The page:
7.8 The river downstream from Nevis Crossing is rugged and some rapid sections pose a barrier to upstream trout migration from the Kawarau River (Olsen and Hayes 2006 – Appendix 6). Thus the lower river will be dependant for recruitment on downstream migration of juvenile trout or trout rearing in tributary streams such as the Nevis Burn.
Native Fish Values
7.9 The Nevis River and its tributaries also support populations of non-migratory galaxiid fishes (Galaxias gollumoides). The presence of this species is an example of species distribution consistent with river capture millions of years ago. Apart from the Nevis population, G. gollumoides is otherwise found only in Southland. It does not occur elsewhere in the Clutha catchment of which the Nevis is now a part. Its presence in the Nevis is interpreted as evidence that the catchment area was once part of the Mataura catchment, rather than the Clutha. However, tectonic activity – the folding and faulting that occurs within the earths crust - has tilted the landscape causing a reversal in the drainage direction and the capture of Nevis by the Clutha catchment as a result (Wallis and Waters 2003). These native fishery values had not been identified in 1993 at the time of the original WCO decision.
7.10 Sub-populations of G. gollumoides would be threatened by flooding if a hydro dam were constructed downstream from the crossing.
Hydro Development and Impacts on Fishery Values
7.11 Fish and Game is concerned at the threat of potential hydro development of the Nevis. To assess this risk, Fish and Game has used the description of the potential for hydro development in the recent report on hydro resources in New Zealand (East Harbour Management Services 2004). The…“scheme consist of two dams on the Nevis River storing and diverting water to a power house further down the Nevis. The upper Dam would be located at the Nevis Crossing and would provide water storage for the scheme. The lower dam would be some 2 km. downstream and would divert the water into a 6.5 km tunnel.”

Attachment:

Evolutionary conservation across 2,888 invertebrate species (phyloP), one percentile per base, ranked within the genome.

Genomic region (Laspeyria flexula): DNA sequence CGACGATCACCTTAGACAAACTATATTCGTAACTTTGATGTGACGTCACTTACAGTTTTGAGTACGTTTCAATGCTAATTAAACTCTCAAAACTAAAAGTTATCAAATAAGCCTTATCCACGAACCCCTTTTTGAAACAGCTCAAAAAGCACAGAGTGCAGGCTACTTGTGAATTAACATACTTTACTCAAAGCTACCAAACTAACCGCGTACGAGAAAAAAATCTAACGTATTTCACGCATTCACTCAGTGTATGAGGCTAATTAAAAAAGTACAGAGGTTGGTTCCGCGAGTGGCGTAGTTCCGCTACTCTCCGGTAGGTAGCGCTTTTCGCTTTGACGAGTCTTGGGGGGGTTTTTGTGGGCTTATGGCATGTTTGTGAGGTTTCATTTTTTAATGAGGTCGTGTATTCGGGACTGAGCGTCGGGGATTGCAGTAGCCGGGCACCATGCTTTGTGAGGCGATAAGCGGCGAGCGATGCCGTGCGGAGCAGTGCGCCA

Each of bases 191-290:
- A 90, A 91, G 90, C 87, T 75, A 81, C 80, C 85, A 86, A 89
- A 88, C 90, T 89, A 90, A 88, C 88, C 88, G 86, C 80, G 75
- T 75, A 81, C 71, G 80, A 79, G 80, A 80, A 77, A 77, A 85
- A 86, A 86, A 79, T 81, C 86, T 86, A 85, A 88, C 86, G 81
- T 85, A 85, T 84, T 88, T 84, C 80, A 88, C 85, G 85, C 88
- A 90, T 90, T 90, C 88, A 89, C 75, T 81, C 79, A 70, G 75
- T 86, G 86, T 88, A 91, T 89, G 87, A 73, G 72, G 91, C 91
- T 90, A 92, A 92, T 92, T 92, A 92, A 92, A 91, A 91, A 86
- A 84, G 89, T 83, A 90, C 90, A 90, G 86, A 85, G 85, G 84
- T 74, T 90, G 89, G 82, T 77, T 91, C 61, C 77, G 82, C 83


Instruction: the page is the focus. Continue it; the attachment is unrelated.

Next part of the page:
“A large volume storage lake would be obtained in the lower valley by an arch dam constructed just downstream of the Nevis Bridge. An intake dam also of a concrete arch construction would be erected at the mouth of the gorge about 2km downstream and would include the additional, flow of the Nevis Burn stream. The average flow here is 10.5 m3/s and the area to be drained is 510 km2. At this point a concrete lined tunnel would be driven 8 km parallel to the river to a point above the power station and a steel penstock installed to carry water to it. The head developed would be 300 m. and with 45MW, would give approximately 197 GWh p.a. (50% plant factor). The elevation is 300m.”
7.12 This type of development would cause significant adverse effects on the river (Olsen and Hayes 2006):
- The 6 km reach from the Nevis Crossing upstream will be inundated including some of the most accessible fishing areas and mainstem spawning grounds.
- The 2km river reach upstream from the second dam will be inundated and spawning and rearing areas in the Nevis Burn will be flooded along with the low gradient reach of the river in The Dell.
- The river flow will be largely diverted into a tunnel below the second dam severely diminishing the flow over an 8.2 km reach of river.
- The 3.6 km river reach below the powerhouse to the Kawarau River will be subject to fluctuating flows.
- At present the Nevis River flows approximately 50 km from its source to its confluence with the Kawarau River without any significant modification to its flow. The potential hydro development will see nearly half of the river either inundated (6.5km) substantially dewatered (7km) or subject to fluctuating flows (5km).
- Outstanding angling opportunities will be lost including the more challenging wilderness fishing in the Nevis Gorge and the more accessible water in The Dell and immediately upstream from Nevis Crossing.